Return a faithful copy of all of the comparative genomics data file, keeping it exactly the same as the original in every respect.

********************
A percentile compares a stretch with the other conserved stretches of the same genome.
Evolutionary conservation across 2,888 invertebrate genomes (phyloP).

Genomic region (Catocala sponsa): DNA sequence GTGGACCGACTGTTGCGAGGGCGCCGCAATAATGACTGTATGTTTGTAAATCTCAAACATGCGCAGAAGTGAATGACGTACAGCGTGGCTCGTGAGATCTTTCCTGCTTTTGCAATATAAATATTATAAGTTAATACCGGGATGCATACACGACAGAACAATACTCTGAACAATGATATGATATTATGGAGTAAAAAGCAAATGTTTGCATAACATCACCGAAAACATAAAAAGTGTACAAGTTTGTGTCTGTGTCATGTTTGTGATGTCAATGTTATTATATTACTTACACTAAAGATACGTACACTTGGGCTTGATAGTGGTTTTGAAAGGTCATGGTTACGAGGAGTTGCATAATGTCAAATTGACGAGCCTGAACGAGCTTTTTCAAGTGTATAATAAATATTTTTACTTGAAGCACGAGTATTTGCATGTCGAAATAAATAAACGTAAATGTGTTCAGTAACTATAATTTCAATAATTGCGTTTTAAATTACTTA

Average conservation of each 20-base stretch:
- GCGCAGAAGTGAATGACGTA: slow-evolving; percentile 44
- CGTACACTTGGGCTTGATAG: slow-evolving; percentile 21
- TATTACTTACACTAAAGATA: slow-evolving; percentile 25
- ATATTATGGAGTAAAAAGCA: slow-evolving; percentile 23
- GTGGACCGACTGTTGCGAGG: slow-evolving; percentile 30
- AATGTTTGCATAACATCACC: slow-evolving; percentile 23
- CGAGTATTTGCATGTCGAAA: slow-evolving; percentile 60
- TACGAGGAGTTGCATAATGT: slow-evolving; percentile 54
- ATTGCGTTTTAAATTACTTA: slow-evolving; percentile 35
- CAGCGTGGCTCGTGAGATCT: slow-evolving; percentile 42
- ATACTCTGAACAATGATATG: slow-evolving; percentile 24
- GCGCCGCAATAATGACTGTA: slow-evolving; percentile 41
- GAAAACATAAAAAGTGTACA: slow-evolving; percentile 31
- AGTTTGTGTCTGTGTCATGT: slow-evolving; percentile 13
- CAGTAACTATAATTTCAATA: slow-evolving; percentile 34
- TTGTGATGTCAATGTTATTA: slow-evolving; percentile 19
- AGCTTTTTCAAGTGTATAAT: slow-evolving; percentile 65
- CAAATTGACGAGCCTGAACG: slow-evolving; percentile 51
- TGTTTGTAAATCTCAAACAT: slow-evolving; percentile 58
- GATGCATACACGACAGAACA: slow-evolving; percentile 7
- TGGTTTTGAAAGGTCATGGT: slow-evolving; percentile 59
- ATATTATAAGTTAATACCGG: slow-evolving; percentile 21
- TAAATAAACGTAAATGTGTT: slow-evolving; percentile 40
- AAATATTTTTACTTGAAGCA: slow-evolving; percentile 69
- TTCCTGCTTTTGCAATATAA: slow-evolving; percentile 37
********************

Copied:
A percentile compares a stretch with the other conserved stretches of the same genome.
Evolutionary conservation across 2,888 invertebrate genomes (phyloP).

Genomic region (Catocala sponsa): DNA sequence GTGGACCGACTGTTGCGAGGGCGCCGCAATAATGACTGTATGTTTGTAAATCTCAAACATGCGCAGAAGTGAATGACGTACAGCGTGGCTCGTGAGATCTTTCCTGCTTTTGCAATATAAATATTATAAGTTAATACCGGGATGCATACACGACAGAACAATACTCTGAACAATGATATGATATTATGGAGTAAAAAGCAAATGTTTGCATAACATCACCGAAAACATAAAAAGTGTACAAGTTTGTGTCTGTGTCATGTTTGTGATGTCAATGTTATTATATTACTTACACTAAAGATACGTACACTTGGGCTTGATAGTGGTTTTGAAAGGTCATGGTTACGAGGAGTTGCATAATGTCAAATTGACGAGCCTGAACGAGCTTTTTCAAGTGTATAATAAATATTTTTACTTGAAGCACGAGTATTTGCATGTCGAAATAAATAAACGTAAATGTGTTCAGTAACTATAATTTCAATAATTGCGTTTTAAATTACTTA

Average conservation of each 20-base stretch:
- GCGCAGAAGTGAATGACGTA: slow-evolving; percentile 44
- CGTACACTTGGGCTTGATAG: slow-evolving; percentile 21
- TATTACTTACACTAAAGATA: slow-evolving; percentile 25
- ATATTATGGAGTAAAAAGCA: slow-evolving; percentile 23
- GTGGACCGACTGTTGCGAGG: slow-evolving; percentile 30
- AATGTTTGCATAACATCACC: slow-evolving; percentile 23
- CGAGTATTTGCATGTCGAAA: slow-evolving; percentile 60
- TACGAGGAGTTGCATAATGT: slow-evolving; percentile 54
- ATTGCGTTTTAAATTACTTA: slow-evolving; percentile 35
- CAGCGTGGCTCGTGAGATCT: slow-evolving; percentile 42
- ATACTCTGAACAATGATATG: slow-evolving; percentile 24
- GCGCCGCAATAATGACTGTA: slow-evolving; percentile 41
- GAAAACATAAAAAGTGTACA: slow-evolving; percentile 31
- AGTTTGTGTCTGTGTCATGT: slow-evolving; percentile 13
- CAGTAACTATAATTTCAATA: slow-evolving; percentile 34
- TTGTGATGTCAATGTTATTA: slow-evolving; percentile 19
- AGCTTTTTCAAGTGTATAAT: slow-evolving; percentile 65
- CAAATTGACGAGCCTGAACG: slow-evolving; percentile 51
- TGTTTGTAAATCTCAAACAT: slow-evolving; percentile 58
- GATGCATACACGACAGAACA: slow-evolving; percentile 7
- TGGTTTTGAAAGGTCATGGT: slow-evolving; percentile 59
- ATATTATAAGTTAATACCGG: slow-evolving; percentile 21
- TAAATAAACGTAAATGTGTT: slow-evolving; percentile 40
- AAATATTTTTACTTGAAGCA: slow-evolving; percentile 69
- TTCCTGCTTTTGCAATATAA: slow-evolving; percentile 37